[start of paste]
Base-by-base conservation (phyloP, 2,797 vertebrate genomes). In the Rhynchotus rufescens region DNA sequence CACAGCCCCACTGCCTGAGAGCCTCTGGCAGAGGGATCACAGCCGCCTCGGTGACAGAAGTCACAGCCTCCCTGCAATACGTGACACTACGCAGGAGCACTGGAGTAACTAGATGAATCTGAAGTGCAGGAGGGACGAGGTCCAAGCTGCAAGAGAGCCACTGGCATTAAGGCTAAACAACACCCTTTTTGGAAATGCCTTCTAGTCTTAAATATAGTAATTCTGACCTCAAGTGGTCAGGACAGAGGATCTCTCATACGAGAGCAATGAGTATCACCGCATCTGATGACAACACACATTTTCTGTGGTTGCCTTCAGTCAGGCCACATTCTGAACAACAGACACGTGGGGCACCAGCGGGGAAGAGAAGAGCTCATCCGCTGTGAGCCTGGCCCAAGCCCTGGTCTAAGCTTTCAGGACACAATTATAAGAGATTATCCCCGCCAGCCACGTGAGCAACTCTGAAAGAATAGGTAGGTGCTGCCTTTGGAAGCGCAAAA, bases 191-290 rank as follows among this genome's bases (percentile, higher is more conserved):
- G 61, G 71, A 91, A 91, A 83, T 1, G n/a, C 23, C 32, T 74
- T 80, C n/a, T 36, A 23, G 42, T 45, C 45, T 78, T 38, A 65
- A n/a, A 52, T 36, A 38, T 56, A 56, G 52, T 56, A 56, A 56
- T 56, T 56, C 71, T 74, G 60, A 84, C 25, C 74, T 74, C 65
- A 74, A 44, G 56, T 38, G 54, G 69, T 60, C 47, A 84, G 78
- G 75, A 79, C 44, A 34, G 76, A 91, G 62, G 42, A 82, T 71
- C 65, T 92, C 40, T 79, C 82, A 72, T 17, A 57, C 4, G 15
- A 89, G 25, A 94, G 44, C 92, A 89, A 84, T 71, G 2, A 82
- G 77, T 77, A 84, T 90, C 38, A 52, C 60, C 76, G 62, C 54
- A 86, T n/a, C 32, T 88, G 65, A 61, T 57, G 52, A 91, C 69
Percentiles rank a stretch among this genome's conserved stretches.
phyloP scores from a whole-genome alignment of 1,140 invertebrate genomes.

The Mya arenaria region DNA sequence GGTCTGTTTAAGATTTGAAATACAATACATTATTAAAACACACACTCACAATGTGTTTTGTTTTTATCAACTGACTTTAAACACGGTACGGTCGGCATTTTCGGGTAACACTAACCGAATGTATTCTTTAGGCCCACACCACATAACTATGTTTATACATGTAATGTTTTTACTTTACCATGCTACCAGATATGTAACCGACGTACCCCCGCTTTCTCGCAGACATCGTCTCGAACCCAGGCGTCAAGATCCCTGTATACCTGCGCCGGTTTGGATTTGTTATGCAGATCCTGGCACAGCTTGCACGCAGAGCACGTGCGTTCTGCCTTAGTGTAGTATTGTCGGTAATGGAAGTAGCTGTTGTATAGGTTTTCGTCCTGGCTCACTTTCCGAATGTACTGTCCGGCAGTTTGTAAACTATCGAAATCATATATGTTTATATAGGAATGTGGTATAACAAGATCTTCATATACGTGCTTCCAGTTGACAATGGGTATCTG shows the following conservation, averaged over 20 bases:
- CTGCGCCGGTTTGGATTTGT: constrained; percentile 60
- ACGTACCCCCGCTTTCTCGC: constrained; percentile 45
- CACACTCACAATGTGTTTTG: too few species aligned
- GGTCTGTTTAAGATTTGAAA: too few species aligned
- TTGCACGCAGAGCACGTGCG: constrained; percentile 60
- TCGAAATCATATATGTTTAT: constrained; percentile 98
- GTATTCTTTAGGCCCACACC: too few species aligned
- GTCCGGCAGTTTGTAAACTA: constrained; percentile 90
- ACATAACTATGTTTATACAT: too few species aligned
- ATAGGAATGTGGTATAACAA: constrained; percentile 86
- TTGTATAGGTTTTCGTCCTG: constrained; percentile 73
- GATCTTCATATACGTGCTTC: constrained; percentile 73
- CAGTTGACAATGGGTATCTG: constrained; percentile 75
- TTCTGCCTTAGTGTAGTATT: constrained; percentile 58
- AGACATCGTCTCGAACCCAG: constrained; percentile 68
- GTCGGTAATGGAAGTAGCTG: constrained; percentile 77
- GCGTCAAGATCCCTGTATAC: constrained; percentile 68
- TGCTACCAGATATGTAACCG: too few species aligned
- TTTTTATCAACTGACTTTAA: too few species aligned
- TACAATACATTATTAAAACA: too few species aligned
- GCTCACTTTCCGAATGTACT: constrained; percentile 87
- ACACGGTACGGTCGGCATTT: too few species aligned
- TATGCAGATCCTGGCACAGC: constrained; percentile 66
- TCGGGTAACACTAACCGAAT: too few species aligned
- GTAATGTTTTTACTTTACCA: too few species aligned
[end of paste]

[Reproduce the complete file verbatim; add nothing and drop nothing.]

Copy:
Base-by-base conservation (phyloP, 2,797 vertebrate genomes). In the Rhynchotus rufescens region DNA sequence CACAGCCCCACTGCCTGAGAGCCTCTGGCAGAGGGATCACAGCCGCCTCGGTGACAGAAGTCACAGCCTCCCTGCAATACGTGACACTACGCAGGAGCACTGGAGTAACTAGATGAATCTGAAGTGCAGGAGGGACGAGGTCCAAGCTGCAAGAGAGCCACTGGCATTAAGGCTAAACAACACCCTTTTTGGAAATGCCTTCTAGTCTTAAATATAGTAATTCTGACCTCAAGTGGTCAGGACAGAGGATCTCTCATACGAGAGCAATGAGTATCACCGCATCTGATGACAACACACATTTTCTGTGGTTGCCTTCAGTCAGGCCACATTCTGAACAACAGACACGTGGGGCACCAGCGGGGAAGAGAAGAGCTCATCCGCTGTGAGCCTGGCCCAAGCCCTGGTCTAAGCTTTCAGGACACAATTATAAGAGATTATCCCCGCCAGCCACGTGAGCAACTCTGAAAGAATAGGTAGGTGCTGCCTTTGGAAGCGCAAAA, bases 191-290 rank as follows among this genome's bases (percentile, higher is more conserved):
- G 61, G 71, A 91, A 91, A 83, T 1, G n/a, C 23, C 32, T 74
- T 80, C n/a, T 36, A 23, G 42, T 45, C 45, T 78, T 38, A 65
- A n/a, A 52, T 36, A 38, T 56, A 56, G 52, T 56, A 56, A 56
- T 56, T 56, C 71, T 74, G 60, A 84, C 25, C 74, T 74, C 65
- A 74, A 44, G 56, T 38, G 54, G 69, T 60, C 47, A 84, G 78
- G 75, A 79, C 44, A 34, G 76, A 91, G 62, G 42, A 82, T 71
- C 65, T 92, C 40, T 79, C 82, A 72, T 17, A 57, C 4, G 15
- A 89, G 25, A 94, G 44, C 92, A 89, A 84, T 71, G 2, A 82
- G 77, T 77, A 84, T 90, C 38, A 52, C 60, C 76, G 62, C 54
- A 86, T n/a, C 32, T 88, G 65, A 61, T 57, G 52, A 91, C 69
Percentiles rank a stretch among this genome's conserved stretches.
phyloP scores from a whole-genome alignment of 1,140 invertebrate genomes.

The Mya arenaria region DNA sequence GGTCTGTTTAAGATTTGAAATACAATACATTATTAAAACACACACTCACAATGTGTTTTGTTTTTATCAACTGACTTTAAACACGGTACGGTCGGCATTTTCGGGTAACACTAACCGAATGTATTCTTTAGGCCCACACCACATAACTATGTTTATACATGTAATGTTTTTACTTTACCATGCTACCAGATATGTAACCGACGTACCCCCGCTTTCTCGCAGACATCGTCTCGAACCCAGGCGTCAAGATCCCTGTATACCTGCGCCGGTTTGGATTTGTTATGCAGATCCTGGCACAGCTTGCACGCAGAGCACGTGCGTTCTGCCTTAGTGTAGTATTGTCGGTAATGGAAGTAGCTGTTGTATAGGTTTTCGTCCTGGCTCACTTTCCGAATGTACTGTCCGGCAGTTTGTAAACTATCGAAATCATATATGTTTATATAGGAATGTGGTATAACAAGATCTTCATATACGTGCTTCCAGTTGACAATGGGTATCTG shows the following conservation, averaged over 20 bases:
- CTGCGCCGGTTTGGATTTGT: constrained; percentile 60
- ACGTACCCCCGCTTTCTCGC: constrained; percentile 45
- CACACTCACAATGTGTTTTG: too few species aligned
- GGTCTGTTTAAGATTTGAAA: too few species aligned
- TTGCACGCAGAGCACGTGCG: constrained; percentile 60
- TCGAAATCATATATGTTTAT: constrained; percentile 98
- GTATTCTTTAGGCCCACACC: too few species aligned
- GTCCGGCAGTTTGTAAACTA: constrained; percentile 90
- ACATAACTATGTTTATACAT: too few species aligned
- ATAGGAATGTGGTATAACAA: constrained; percentile 86
- TTGTATAGGTTTTCGTCCTG: constrained; percentile 73
- GATCTTCATATACGTGCTTC: constrained; percentile 73
- CAGTTGACAATGGGTATCTG: constrained; percentile 75
- TTCTGCCTTAGTGTAGTATT: constrained; percentile 58
- AGACATCGTCTCGAACCCAG: constrained; percentile 68
- GTCGGTAATGGAAGTAGCTG: constrained; percentile 77
- GCGTCAAGATCCCTGTATAC: constrained; percentile 68
- TGCTACCAGATATGTAACCG: too few species aligned
- TTTTTATCAACTGACTTTAA: too few species aligned
- TACAATACATTATTAAAACA: too few species aligned
- GCTCACTTTCCGAATGTACT: constrained; percentile 87
- ACACGGTACGGTCGGCATTT: too few species aligned
- TATGCAGATCCTGGCACAGC: constrained; percentile 66
- TCGGGTAACACTAACCGAAT: too few species aligned
- GTAATGTTTTTACTTTACCA: too few species aligned